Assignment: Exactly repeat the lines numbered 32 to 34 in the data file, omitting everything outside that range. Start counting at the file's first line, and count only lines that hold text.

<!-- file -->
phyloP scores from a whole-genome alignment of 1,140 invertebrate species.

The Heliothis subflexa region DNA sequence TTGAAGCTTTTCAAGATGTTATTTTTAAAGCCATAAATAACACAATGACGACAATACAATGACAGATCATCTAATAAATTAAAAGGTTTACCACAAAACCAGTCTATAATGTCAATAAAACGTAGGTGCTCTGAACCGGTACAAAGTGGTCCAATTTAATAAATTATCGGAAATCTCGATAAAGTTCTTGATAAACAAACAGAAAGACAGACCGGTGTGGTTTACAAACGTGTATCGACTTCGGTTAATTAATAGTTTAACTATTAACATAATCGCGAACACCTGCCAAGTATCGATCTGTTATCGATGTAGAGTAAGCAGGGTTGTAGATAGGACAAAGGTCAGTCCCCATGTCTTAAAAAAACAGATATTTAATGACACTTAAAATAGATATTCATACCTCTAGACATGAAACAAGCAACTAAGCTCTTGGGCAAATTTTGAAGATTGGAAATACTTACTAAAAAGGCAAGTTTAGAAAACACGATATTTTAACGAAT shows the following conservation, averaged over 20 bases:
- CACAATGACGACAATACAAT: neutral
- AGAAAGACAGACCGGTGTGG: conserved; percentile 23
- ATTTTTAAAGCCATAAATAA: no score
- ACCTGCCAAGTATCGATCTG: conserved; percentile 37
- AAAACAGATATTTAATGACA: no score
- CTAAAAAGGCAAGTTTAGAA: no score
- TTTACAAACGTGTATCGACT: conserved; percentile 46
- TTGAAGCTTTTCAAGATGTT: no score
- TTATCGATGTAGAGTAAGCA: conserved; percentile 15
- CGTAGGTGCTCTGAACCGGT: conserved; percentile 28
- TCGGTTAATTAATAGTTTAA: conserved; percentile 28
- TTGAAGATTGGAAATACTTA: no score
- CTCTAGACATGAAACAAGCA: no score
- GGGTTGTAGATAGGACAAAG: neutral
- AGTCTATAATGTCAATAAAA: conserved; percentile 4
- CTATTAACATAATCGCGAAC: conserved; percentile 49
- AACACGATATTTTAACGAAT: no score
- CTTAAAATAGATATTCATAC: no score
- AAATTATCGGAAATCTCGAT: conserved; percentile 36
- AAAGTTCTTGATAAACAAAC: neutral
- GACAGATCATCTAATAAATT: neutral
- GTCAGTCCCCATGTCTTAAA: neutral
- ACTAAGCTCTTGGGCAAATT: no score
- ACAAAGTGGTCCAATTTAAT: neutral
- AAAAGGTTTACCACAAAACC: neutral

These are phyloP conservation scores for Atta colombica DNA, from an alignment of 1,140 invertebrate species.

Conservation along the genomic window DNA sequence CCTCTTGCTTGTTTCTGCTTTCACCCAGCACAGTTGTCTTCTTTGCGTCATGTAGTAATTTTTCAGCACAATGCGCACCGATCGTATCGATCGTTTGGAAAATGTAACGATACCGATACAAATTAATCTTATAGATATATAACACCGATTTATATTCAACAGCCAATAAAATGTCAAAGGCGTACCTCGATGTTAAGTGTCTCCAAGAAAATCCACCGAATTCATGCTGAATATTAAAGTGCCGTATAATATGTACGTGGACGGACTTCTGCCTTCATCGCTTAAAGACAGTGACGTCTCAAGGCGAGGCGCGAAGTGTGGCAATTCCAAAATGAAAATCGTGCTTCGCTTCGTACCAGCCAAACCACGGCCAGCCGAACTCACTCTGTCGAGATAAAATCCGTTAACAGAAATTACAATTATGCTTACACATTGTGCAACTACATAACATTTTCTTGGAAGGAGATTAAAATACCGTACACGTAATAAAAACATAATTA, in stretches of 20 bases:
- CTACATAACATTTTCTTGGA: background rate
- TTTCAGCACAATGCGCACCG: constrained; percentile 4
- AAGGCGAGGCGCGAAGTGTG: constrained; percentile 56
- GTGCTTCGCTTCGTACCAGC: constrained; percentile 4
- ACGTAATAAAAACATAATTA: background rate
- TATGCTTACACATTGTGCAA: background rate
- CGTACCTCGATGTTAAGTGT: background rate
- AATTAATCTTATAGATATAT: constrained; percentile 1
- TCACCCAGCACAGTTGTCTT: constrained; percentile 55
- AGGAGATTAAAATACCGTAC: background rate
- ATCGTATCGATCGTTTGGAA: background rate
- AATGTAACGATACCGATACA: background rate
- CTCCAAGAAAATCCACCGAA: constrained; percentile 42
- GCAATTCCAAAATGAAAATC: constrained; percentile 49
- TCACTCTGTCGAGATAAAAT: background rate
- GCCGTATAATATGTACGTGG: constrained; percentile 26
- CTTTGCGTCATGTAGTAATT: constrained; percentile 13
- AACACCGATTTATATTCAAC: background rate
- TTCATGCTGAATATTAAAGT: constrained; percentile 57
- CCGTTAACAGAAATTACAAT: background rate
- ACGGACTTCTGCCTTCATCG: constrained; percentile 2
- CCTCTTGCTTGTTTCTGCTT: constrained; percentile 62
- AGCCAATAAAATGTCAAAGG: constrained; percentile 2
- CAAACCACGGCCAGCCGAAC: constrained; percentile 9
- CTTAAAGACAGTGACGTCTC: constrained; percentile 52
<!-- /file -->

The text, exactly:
- AAGGCGAGGCGCGAAGTGTG: constrained; percentile 56
- GTGCTTCGCTTCGTACCAGC: constrained; percentile 4
- ACGTAATAAAAACATAATTA: background rate